City of Cancún

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Cancún (map) is a popular Caribbean tourist destination on the northeast tip of Mexico’s Yucatán Peninsula, which also is called the Mexican Caribbean.

It is composed of fourteen miles of pristine white beaches shaped like a number “7”, home of the Mayan archaeological wonders, turquoise seas, a bountiful underwater world, and world-class vacation amenities. It is still considered the gateway to the Mayan World (“El Mundo Maya”). Mayan temples and ritual sites are everywhere, some smothered by lush jungle, others easily accessible.

Peak season in Cancún tends to run from December to April. Airfare and hotel prices increase dramatically during these times, while dropping in the (northern hemisphere) summer and early autumn months.

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Cancun consists of two very distinct and separated areas. One of these is the Hotel Zone (map), entirely built around the tourist industry. It abounds with all-inclusive mega hotels with stunning Caribbean beaches. Stay here only if you don’t mind spending your vacation with many other tourists.

Downtown Cancún in contrast is a pure Mexican city, though it has very wide roads designed for cars, no real center to speak of, and is overall quite unremarkable, given its lack of any history before the 1970s. Do not expect to see Mexican historical culture here.

Unfortunately, the downtown area also has no beach access. Due to this, Cancun is very much a tourist town, with tourists and the beautiful beaches completely separated from real Cancunians. If you find this setup unappealing, you should probably skip Cancun altogether and go to *Playa del Carmen (map) or Puerto Vallarta instead, where locals and the beaches are in the same area.

For the more advanced swimmers, the edge of the open ocean can make for a challenging and fun swimming experience. For less advanced swimmers, or those with little ones, pick a resort facing *Isla Mujeres (map) for a gentle and relaxing aquatic experience. Be aware that the island becomes extremely hot during day and there are few, if any opportunities to cool off.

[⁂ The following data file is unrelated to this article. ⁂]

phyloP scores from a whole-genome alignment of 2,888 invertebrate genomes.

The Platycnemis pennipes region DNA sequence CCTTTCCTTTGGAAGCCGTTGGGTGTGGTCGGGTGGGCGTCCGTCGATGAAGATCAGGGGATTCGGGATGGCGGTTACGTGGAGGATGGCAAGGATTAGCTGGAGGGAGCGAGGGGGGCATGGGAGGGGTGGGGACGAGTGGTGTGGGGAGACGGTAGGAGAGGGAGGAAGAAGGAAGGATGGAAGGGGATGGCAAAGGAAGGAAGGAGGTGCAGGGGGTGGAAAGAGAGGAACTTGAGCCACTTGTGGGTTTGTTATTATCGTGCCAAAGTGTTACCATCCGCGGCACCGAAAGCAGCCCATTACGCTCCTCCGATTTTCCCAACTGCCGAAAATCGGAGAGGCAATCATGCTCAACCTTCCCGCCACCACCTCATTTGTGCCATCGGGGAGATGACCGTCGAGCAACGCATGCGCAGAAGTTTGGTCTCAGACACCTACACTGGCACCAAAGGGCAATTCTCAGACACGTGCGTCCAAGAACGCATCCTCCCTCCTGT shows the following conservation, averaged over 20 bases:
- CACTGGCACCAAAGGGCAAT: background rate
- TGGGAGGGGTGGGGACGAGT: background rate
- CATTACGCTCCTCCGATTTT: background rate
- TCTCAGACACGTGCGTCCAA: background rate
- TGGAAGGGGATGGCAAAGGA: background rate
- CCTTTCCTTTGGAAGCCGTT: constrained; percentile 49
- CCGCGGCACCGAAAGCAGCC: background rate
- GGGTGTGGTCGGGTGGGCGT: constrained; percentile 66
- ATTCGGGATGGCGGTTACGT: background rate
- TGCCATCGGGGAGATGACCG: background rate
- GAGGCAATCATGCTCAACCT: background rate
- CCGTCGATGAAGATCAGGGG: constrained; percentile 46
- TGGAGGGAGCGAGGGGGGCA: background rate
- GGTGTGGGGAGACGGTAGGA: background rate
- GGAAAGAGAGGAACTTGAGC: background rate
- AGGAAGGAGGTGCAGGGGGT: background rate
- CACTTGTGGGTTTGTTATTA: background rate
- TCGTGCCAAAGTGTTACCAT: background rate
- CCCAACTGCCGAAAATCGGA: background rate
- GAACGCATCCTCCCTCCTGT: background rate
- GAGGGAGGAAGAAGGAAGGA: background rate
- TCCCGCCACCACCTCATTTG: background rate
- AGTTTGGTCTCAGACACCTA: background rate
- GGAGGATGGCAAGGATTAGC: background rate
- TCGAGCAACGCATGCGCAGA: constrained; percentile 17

Xcaret (ecopark, map). Xcaret is an eco-archaeological park located about 76 km (46 mi) south of Cancún and less than 7 km (4 mi) south of Playa del Carmen, in the Riviera Maya. In its facilities you can find an archaeological site, snorkeling in underground rivers, beach, butterfly pavilion, orchid greenhouse, regional fauna breeding farm, Mayan village, jaguar island, among others.

Market 28 (map). This is the local market in downtown Cancún. Great shopping for souvenirs. It also has some great Mexican outdoor restaurants.

La Isla Cancún Shopping Village (map). Shopping mall in the hotel zone.

Timeshare and condos are a big business all over Yucatan, especially Cancún. “Tourist information” is another word for sales representative. If someone is offering you an “free” tour to anyplace or at a discount this means a 90-minute or longer presentation about condos and time-shares.

Public transport

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ADO is the main long distance inter-city bus carrier in the Yucatan Peninsula.

AutoCar S.A. de CV /

 BUS >   mexicoautobuses.comClickBus. If traveling by bus, be sure to take the express (first class) buses (directo, sin escalas, primera clase), if available. First class buses travel over longer distances between cities use toll freeways where available. Other buses such as the second class (economico, ordinario, local) buses may be very similar to first class only they travel along secondary highways through cities, towns and villages and stop anywhere along the road on request.

 RAIL >   Amtrak (San Diego, Yuma, Del Rio и El Paso). The only available passenger train is the Chihuahua al Pacific Railway (CHEPE) operated by Ferromex between Los Mochis and the city of Chihuahua, through the Copper Canyon. (*Rail transport in Mexico)

 AIRPORTS >   Cancún International Airport. >